Texas Penal Code 21.15 – Invasive Visual Recording
WHAT IS INVASIVE VISUAL RECORDING IN TEXAS?
Invasive visual recording prohibits recording or photographing another’s “intimate area” without permission, if the intimate area is not subject to public view. The statute also prohibits recording or photographing others in a bathroom or changing room, in addition to transmitting any prohibited photograph or recording.
WHAT IS THE INVASIVE VISUAL RECORDING LAW IN TEXAS?
Tex. Penal Code § 21.15. INVASIVE VISUAL RECORDING.
(b) A person commits an offense if, without the other person’s consent and with intent to invade the privacy of the other person, the person:
(1) photographs or by videotape or other electronic means records, broadcasts, or transmits a visual image of an intimate area of another person if the other person has a reasonable expectation that the intimate area is not subject to public view;
(2) photographs or by videotape or other electronic means records, broadcasts, or transmits a visual image of another in a bathroom or changing room; or
(3) knowing the character and content of the photograph, recording, broadcast, or transmission, promotes a photograph, recording, broadcast, or transmission described by Subdivision (1) or (2).
(c) An offense under this section is a state jail felony.
(d) If conduct that constitutes an offense under this section also constitutes an offense under any other law, the actor may be prosecuted under this section or the other law.
(e) For purposes of Subsection (b)(2), a sign or signs posted indicating that the person is being photographed or that a visual image of the person is being recorded, broadcast, or transmitted is not sufficient to establish the person’s consent under that subdivision.
WHAT IS THE PENALTY CLASS FOR INVASIVE VISUAL RECORDING IN TEXAS?
Invasive visual recording is a state jail felony, punishable by 180 days to two years in a state jail facility.
WHAT IS THE PUNISHMENT RANGE FOR INVASIVE VISUAL RECORDING IN TEXAS?
The punishment range for invasive visual recording, a state jail felony, is 180 days to two years in a state jail facility, and a maximum fine of $10,000.
WHAT ARE THE PENALTIES FOR INVASIVE VISUAL RECORDING IN TEXAS?
As an alternative to state jail time, a person may be placed on probation after a conviction, or deferred adjudication to avoid a conviction, for a period between two and five years.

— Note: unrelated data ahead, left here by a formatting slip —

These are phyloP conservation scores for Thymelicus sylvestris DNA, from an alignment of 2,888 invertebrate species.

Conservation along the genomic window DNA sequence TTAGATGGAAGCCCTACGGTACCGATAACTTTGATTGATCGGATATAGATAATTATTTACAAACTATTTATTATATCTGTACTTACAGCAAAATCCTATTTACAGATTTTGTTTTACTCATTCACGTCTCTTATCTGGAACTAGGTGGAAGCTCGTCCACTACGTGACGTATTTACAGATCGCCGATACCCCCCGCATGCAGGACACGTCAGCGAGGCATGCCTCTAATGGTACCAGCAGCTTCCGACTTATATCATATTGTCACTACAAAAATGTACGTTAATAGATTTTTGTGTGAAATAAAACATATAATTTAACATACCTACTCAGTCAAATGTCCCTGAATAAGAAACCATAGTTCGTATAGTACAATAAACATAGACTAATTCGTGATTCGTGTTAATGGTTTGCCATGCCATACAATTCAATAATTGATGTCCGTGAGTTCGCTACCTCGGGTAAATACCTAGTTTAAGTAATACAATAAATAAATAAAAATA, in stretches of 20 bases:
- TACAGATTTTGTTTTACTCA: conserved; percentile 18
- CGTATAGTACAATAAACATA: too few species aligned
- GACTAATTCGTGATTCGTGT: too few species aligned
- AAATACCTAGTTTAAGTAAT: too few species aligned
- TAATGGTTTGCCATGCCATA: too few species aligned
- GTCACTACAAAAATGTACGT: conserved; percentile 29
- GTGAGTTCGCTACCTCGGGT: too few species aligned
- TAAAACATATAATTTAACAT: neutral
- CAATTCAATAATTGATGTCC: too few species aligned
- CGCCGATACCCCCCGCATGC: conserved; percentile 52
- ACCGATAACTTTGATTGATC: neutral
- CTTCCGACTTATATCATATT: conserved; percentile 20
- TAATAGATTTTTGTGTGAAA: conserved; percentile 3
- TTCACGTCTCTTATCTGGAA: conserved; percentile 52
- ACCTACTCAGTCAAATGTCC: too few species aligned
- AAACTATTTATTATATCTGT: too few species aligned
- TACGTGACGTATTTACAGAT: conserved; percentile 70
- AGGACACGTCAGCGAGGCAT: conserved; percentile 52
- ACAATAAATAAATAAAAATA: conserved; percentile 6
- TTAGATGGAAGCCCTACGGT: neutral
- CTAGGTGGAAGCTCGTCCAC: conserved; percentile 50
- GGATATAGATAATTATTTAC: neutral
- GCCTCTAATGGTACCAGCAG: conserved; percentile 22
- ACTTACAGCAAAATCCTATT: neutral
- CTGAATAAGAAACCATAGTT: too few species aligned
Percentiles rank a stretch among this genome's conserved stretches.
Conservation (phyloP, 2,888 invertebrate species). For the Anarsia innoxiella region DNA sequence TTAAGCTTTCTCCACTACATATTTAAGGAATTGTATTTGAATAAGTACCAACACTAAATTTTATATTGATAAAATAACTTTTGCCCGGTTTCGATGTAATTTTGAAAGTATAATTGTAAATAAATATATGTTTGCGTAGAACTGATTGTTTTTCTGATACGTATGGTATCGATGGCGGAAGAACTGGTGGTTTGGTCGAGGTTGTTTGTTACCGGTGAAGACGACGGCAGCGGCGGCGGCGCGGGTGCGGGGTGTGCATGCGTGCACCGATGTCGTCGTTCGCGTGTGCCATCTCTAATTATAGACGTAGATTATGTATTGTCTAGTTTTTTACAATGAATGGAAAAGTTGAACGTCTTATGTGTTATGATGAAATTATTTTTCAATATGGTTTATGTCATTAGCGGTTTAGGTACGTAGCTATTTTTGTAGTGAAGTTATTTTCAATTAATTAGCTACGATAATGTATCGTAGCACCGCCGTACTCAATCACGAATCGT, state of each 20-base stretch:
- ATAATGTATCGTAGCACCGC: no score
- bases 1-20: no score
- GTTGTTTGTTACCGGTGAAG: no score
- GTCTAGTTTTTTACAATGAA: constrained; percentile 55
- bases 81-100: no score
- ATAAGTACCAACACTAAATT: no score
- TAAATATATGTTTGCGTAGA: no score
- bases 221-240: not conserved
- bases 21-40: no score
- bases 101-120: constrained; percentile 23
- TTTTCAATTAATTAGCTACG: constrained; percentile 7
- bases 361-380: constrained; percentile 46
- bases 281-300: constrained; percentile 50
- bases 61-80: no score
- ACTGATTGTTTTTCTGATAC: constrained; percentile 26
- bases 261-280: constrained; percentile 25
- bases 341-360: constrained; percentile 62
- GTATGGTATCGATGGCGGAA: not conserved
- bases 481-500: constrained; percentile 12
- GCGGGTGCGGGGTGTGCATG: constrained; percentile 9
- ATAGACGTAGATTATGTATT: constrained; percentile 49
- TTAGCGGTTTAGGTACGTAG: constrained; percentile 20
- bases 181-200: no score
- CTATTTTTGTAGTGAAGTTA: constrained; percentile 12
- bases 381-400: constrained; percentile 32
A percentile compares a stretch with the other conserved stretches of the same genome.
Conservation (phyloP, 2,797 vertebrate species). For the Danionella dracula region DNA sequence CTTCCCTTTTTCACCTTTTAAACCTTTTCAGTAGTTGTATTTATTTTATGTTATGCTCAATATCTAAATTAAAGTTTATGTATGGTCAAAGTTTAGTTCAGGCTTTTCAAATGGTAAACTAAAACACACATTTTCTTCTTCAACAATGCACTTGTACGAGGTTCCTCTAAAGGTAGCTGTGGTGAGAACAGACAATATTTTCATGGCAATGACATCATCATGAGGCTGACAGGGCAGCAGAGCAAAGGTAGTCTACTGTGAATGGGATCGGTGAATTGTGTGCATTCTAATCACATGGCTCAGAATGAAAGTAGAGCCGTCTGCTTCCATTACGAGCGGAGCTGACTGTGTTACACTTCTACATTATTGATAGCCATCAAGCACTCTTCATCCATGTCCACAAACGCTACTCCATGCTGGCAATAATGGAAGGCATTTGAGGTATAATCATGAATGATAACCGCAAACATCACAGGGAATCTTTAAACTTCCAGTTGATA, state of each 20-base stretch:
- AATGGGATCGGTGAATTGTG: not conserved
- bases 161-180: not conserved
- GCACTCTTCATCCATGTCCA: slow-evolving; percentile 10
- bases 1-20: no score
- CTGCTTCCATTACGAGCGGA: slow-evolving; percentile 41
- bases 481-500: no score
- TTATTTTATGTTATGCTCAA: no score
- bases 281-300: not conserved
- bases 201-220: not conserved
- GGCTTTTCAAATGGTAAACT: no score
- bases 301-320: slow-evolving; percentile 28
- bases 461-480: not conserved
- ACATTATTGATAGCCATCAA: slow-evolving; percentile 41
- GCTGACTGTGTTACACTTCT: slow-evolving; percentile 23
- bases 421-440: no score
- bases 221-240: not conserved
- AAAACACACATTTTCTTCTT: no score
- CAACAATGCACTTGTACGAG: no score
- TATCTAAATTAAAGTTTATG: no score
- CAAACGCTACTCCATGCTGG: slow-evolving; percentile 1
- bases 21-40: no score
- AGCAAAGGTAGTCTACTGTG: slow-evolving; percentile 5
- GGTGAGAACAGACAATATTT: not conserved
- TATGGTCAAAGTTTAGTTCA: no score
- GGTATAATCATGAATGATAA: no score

WHAT ARE THE DEFENSES TO INVASIVE VISUAL RECORDING IN TEXAS?
These types of cases are typically defended by asserting one’s First Amendment protection of free speech.
- When are photographs and video recordings protected by the First Amendment? Photographs and visual recordings are inherently expressive, so they are generally protected by the First Amendment. Sexual expression through photographs that might be indecent, but not obscene, are protected by the First Amendment if such expression is enjoyed solely within the confines of the home. The government may not regulate one’s mind. Rather, regulating obscene photographs and videos, such as laws against possessing child porn, may be regulated for the purpose of outlawing the evils of child exploitation.
- What if someone is exposing their “intimate areas” in public? The person being photographed or recorded must have a reasonable expectation that the intimate area is not subject to public view. This means, under most circumstances, that one’s body parts exposed to the public are subject to being legally photographed or recorded.
WHAT IS THE STATUTE OF LIMITATIONS FOR INVASIVE VISUAL RECORDING IN TEXAS?
The limitation period for invasive visual recording, a state jail felony, is three years.
INVASIVE VISUAL RECORDING IN TEXAS
The invasive visual recording statute protects people’s rights to personal seclusion, bodily integrity, and sexual privacy. The ubiquity of camera phones has forced lawmakers and courts to make a choice regarding photographing and video recording others: how far should it go?
- To what extent do people have a reasonable expectation of privacy in their intimate areas while they are out in public? There is always a chance of being photographed in public, despite most people not thinking about it. Taking photos and videos of people in public, of the areas of their bodies they have exposed to the public, is not unusual, suspicious, or criminal.
TEXAS INVASIVE VISUAL RECORDING COURT CASES
The case law regarding invasive visual recording in Texas analyzes the constitutionality of the statute and purported restrictions on free speech. Some conduct is very clearly not protected free speech.